If you pay enough attention to men, you'll see many Progressions. They range from Pet Ownership Progression, which starts with a fish and ends with a dog (cats are not part of the progression and only existent due to spousal interference). Also on the list is Hair Care Progression, which early on includes shampoo, conditioner, brushes, gels, and hair dryers. Later on, it calls for any type of hairstyle that requires less than 30 seconds of maintenance per day.

The Automobile Progression is a process that has perplexed scientists for years. Current research indicates that there are 2 distinct progression lines. They both start tricycle and evolve into bicycles.  Sporty, muscle cars show up in teenage years (which may be interfered with by parents). Line 1 ends in fuel-efficient sedans. Line 2 ends in over-sized SUVs. Scientists are still arguing over Line 1 due to the Station Wagon/ Mini-Van Complex, which in known to arise from children interference, a sub-set of spousal interference. Regardless of which line dominants your Progression, both lines have a motorcycle at some point in the progression. The Motorcycle Intermediate is the most interfered stage of any of the manly progressions, cut off by parents and spouses alike.

And, coming soon to a Blog Post near you, the Natural Progression of Triathlon.

Friday, August 19, 2011

The Redemption Race

This entire racing year has been kind of a roller coaster ride for me. At the beginning of the season, I was on top of the world. Since the world is mainly spherical, Western NY is obviously the top (as are all other locations on the planet according to Einstein's Theory of Relativity). Having done several running races, I proved that I am a God and you should surrender to my every whim my winter running program was a success, I couldn't have been happier. But, at the same time, my bike training had regressed. I did not attack the trainer as well as I could have (because, seriously, it's my basement). This was compounded by a crappy, cold, wet spring. Then, just as triathlon season got started, I had a knee injury. Already behind on the bike and falling behind on the run, racing speeds were down. Endurance was down. I was down. Then, my A-race hit and I had a less than stellar performance (which was not surprising). Yet, in my first race back from the downer, I put up unprecedented speeds. I can't figure this season out.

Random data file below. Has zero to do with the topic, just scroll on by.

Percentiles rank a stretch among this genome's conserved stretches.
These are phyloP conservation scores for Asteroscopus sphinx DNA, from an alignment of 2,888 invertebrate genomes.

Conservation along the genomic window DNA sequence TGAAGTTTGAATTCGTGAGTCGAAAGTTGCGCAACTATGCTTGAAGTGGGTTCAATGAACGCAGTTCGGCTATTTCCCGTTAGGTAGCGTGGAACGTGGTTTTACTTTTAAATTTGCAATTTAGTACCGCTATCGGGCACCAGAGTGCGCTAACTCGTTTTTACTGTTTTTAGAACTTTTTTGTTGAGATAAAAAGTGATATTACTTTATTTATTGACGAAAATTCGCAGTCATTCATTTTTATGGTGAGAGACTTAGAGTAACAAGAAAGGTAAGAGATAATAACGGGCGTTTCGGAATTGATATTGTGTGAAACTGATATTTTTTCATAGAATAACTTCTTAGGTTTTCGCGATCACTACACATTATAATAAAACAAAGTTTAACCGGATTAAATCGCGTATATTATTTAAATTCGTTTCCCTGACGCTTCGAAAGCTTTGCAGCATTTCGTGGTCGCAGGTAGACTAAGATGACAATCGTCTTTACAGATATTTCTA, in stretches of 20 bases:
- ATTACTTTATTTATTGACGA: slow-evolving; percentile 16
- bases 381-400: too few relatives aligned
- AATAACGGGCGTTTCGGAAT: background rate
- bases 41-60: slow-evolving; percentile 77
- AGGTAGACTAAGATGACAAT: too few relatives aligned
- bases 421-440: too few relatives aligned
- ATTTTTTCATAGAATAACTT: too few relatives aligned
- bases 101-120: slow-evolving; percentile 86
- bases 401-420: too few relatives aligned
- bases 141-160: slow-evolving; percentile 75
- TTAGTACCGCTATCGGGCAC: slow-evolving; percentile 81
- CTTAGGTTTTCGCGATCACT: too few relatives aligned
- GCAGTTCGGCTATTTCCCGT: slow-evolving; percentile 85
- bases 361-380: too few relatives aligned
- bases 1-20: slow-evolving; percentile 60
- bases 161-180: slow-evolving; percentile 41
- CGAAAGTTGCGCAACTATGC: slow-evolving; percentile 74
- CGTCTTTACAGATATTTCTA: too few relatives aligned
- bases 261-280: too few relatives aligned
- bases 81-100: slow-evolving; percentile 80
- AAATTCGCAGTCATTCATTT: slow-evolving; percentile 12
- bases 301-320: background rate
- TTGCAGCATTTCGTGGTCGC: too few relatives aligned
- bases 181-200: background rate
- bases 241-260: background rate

Here's the thing: The more I think about my IMLP performance, especially in the run, the less happy I get with the performance. This hinges on a silly belief that I should be getting faster as I gain experience. In each of my IM finishes in the past, I had bettered my previous PR by about 30 minutes. Because of that history, that's the expectation I have set myself. I am confident that I have not peaked in the 140.6 distance. I am also confident that I am a big, fat loser my 'poor' performance was a symptom of many things, some in my control and some out. None of that changes the results of what I feel was a sub-par race.

It kinda sucks how these sort of negative emotions/ self-talk continue to spiral. At first it started as a simple concern. Then it evolved to definite unease. Now, I'm a disgruntled postal worker with a gun. I'm not losing sleep. I'm not going to have race rage. But, I am doing what everyone else in my situation is doing... Carefully calculating out how I'm going to get back at that race next year. Damn you IMLP, I will have my revenge.

The problem is that next year is so far away. I need something more immediate.

It may have been racer remorse. It may have been the ego talking. It may have been that I was drunk off of some nice wine purchased at one of the wine festivals that I frequent. What ever the reason, the deed has been done. I have registered for the Syracuse 70.3.

Officially, the race is called the "Ironman Syracuse 70.3." When it comes to the word Ironman, I'm a bit of an idealist. Ironman is a distance of 140.6. Half-Ironman is a distance of 70.3. The World Triathlon Corporation, who kinda holds the rights to the brand of 'Ironman' has decided to abuse the Iron as much as possible. (Aside: To the best of my knowledge, Marvel Comics actually has the official trademark on the word. End Aside.) I can't really agree with this practice. At least in my mind, this is a half Iron, no matter what the WTC calls it.

HIM Syracuse takes place on September 18th and has now become my new A-race. I am structuring my training around a strong finish for a 1.2 mile swim, 56 mile bike, and a 13.1 mile run. I am also doing significantly more speed work. I do not wish to ignore the short season.

HIM Syracuse has many opportunities to give me.  I am looking at Syracuse as my long distance redemption for the race I wanted but never happened. I am looking as Syracuse as an opportunity to end the season on a high. I am looking at Syracuse to start my 2012 season. HIM Syracuse, you will be my whipping post. (Okay, maybe I have a little bit of race rage.)

Tuesday, August 16, 2011

How to Race Even Faster

There are several ways to become faster in racing.
  • You could use performance enhancing drugs. But, with the legality, ethics, and cost involved, this is not the best decision. Plus, you could get banned from sport and shunned by your friends/ colleagues. Avoid this option.
  • You could buy better equipment. A lighter bike, fancy wheels, better clothes, will indeed increase your speed (to some extent). This may be cost limited and once you start down this path, you are destined to continue it until someone throws an intervention.
  • You could lose weight. And by weight, I mean fat (and sometimes muscle). A lighter you has less to haul around. Your same muscles have to do less work to cover the same distance. You go faster. But, this system takes time, patience, and commitment. Happily, it will probably save you money in reduced grocery bills and less visits to the doctors.